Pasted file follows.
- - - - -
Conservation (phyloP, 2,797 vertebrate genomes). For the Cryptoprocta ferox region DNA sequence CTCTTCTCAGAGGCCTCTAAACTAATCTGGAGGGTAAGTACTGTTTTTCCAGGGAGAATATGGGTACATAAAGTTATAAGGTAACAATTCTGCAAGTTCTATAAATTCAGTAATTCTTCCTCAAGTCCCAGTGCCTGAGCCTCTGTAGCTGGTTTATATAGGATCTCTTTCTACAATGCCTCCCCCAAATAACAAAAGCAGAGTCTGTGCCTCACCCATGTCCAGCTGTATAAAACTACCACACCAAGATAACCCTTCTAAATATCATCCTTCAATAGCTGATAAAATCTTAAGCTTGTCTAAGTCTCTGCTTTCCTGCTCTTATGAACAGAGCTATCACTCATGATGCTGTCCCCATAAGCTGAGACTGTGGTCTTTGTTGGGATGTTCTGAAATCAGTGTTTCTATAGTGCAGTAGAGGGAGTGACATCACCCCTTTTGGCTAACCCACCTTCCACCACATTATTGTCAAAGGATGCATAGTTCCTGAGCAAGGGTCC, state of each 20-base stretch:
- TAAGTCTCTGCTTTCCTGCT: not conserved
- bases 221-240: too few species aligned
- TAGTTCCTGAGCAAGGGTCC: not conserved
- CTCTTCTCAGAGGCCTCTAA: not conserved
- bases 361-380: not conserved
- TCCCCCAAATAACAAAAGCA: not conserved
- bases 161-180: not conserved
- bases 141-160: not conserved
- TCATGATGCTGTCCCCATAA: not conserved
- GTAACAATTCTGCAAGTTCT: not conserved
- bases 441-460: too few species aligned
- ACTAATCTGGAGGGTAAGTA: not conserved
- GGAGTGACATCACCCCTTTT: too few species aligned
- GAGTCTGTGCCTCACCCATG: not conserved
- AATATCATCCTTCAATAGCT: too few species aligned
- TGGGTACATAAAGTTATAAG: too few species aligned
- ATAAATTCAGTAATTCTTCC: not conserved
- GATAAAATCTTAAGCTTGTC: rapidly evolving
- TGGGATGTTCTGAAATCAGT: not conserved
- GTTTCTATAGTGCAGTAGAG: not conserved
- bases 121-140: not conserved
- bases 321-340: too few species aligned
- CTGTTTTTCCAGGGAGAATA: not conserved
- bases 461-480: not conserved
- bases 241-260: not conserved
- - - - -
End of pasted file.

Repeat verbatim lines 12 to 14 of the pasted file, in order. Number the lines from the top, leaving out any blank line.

- bases 441-460: too few species aligned
- ACTAATCTGGAGGGTAAGTA: not conserved
- GGAGTGACATCACCCCTTTT: too few species aligned